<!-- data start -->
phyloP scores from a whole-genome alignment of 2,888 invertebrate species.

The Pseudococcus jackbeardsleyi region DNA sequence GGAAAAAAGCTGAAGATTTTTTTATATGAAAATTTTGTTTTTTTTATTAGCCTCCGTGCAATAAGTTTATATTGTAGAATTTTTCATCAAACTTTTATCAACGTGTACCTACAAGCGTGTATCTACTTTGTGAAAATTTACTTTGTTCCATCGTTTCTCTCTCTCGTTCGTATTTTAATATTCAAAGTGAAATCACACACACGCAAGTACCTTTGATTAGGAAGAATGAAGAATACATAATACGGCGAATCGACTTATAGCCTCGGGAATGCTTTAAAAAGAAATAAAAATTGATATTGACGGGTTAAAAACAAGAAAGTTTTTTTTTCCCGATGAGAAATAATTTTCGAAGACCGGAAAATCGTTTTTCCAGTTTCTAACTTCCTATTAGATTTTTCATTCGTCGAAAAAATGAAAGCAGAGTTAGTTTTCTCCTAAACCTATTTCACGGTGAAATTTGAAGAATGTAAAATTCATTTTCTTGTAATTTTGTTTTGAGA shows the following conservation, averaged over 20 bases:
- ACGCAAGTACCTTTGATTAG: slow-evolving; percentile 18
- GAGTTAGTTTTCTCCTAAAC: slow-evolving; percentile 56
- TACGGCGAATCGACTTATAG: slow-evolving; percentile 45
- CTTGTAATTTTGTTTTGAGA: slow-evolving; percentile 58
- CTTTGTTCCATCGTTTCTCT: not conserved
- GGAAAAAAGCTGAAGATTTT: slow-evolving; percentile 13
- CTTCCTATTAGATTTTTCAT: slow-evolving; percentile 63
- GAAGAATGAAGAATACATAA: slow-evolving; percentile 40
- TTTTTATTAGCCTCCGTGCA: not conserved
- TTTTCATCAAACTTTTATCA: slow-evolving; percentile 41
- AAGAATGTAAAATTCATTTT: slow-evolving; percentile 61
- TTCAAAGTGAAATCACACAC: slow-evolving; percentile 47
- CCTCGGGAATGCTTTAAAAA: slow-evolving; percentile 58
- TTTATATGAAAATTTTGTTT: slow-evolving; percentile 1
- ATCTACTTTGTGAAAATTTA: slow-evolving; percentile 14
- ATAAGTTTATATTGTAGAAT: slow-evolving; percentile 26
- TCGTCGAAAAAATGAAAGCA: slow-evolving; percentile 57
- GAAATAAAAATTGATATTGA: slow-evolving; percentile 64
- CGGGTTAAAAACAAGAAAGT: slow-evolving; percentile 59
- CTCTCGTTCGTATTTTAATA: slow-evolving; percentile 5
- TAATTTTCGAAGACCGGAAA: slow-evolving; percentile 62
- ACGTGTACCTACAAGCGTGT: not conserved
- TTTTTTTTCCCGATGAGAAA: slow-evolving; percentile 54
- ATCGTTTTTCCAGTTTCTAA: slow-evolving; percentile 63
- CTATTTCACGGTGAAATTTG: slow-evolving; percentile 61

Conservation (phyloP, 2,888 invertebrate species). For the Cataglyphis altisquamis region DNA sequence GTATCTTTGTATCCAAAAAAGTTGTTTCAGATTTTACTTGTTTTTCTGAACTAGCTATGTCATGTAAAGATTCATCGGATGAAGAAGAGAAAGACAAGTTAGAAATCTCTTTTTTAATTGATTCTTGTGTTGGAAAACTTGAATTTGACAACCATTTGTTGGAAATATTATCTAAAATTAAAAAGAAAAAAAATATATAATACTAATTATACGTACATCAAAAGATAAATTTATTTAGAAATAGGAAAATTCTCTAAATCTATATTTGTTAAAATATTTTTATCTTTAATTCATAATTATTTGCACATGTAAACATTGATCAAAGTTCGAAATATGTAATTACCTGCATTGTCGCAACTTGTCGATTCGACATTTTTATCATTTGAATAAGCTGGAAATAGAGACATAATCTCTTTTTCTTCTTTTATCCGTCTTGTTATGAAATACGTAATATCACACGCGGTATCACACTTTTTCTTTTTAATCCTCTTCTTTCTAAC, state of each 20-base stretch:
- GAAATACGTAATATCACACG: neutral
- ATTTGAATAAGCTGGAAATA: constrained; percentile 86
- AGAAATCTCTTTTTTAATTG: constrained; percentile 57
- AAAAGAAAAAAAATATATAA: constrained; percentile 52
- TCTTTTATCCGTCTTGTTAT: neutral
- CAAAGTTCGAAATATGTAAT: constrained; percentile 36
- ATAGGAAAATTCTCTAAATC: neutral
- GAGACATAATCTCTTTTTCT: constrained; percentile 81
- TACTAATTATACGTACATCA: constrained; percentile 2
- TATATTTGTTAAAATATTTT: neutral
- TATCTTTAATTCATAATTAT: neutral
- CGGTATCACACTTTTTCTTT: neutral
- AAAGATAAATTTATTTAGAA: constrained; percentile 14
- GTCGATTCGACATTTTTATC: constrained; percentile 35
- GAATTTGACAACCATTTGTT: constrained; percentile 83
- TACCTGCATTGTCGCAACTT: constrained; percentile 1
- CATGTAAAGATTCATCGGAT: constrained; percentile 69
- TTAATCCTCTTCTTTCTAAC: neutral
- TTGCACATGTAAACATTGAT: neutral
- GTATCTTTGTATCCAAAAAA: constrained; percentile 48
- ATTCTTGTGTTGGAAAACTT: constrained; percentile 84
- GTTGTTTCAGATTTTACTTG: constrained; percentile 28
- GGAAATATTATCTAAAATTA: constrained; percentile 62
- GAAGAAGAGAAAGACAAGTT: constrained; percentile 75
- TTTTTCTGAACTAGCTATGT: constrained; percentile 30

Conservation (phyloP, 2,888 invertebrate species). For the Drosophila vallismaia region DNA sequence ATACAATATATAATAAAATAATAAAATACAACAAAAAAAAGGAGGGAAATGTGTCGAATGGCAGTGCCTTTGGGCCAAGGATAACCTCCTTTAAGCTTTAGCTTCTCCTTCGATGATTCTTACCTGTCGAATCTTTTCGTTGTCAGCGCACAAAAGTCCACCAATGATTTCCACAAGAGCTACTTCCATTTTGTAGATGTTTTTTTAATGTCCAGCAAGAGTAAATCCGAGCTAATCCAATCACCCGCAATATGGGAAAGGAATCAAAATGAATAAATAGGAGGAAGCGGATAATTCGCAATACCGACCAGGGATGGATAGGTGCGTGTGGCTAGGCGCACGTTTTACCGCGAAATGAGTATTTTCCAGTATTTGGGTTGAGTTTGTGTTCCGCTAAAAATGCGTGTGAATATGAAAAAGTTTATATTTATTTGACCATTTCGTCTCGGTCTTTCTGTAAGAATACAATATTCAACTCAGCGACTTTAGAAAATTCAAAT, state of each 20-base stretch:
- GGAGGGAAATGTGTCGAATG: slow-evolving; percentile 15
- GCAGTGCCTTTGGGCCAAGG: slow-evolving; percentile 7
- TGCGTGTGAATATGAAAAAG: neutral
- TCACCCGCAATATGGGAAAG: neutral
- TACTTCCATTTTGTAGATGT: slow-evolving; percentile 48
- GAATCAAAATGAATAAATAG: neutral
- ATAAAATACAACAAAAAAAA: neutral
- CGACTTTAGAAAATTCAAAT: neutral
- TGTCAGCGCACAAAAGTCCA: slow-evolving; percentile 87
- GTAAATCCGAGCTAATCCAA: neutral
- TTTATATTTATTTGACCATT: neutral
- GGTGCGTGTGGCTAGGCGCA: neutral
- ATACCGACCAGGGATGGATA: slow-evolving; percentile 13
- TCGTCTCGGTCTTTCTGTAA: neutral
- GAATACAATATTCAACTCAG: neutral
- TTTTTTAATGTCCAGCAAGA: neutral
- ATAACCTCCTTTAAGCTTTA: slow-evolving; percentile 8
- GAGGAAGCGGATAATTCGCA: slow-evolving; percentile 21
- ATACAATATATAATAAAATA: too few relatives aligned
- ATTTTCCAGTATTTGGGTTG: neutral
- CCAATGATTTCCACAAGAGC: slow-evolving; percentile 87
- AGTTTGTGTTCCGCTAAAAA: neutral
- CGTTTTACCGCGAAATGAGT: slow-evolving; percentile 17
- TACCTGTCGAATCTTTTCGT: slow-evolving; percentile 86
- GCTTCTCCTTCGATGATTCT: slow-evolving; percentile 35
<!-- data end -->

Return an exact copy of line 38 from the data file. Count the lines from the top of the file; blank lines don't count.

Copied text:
- TATATTTGTTAAAATATTTT: neutral